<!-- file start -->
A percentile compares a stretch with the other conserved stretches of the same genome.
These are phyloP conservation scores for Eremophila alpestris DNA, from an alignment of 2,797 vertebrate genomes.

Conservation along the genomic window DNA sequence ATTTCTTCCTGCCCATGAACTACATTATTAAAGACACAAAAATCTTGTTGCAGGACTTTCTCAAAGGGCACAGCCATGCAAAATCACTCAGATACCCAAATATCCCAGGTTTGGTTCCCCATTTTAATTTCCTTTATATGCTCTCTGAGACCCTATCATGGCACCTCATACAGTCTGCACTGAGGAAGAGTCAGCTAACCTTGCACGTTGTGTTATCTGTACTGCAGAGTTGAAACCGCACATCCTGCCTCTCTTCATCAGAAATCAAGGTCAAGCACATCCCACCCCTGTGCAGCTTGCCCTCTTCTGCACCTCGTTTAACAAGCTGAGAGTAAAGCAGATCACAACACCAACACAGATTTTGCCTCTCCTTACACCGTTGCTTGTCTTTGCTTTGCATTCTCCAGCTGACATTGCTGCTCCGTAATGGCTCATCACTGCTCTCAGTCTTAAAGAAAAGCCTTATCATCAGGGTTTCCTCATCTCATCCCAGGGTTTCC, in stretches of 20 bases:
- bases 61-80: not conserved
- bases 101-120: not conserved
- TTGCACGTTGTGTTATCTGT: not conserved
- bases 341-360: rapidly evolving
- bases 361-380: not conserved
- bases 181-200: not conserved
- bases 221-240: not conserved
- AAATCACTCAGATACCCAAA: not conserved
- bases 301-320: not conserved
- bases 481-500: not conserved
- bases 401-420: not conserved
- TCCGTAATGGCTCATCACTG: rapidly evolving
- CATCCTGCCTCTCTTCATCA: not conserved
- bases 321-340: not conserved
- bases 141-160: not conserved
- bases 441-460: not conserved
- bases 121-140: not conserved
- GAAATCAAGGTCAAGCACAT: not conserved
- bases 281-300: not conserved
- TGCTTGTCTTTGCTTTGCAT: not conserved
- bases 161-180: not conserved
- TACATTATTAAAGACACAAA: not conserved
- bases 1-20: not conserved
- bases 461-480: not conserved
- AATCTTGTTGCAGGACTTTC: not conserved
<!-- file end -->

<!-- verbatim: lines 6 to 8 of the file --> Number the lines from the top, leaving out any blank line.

- TTGCACGTTGTGTTATCTGT: not conserved
- bases 341-360: rapidly evolving
- bases 361-380: not conserved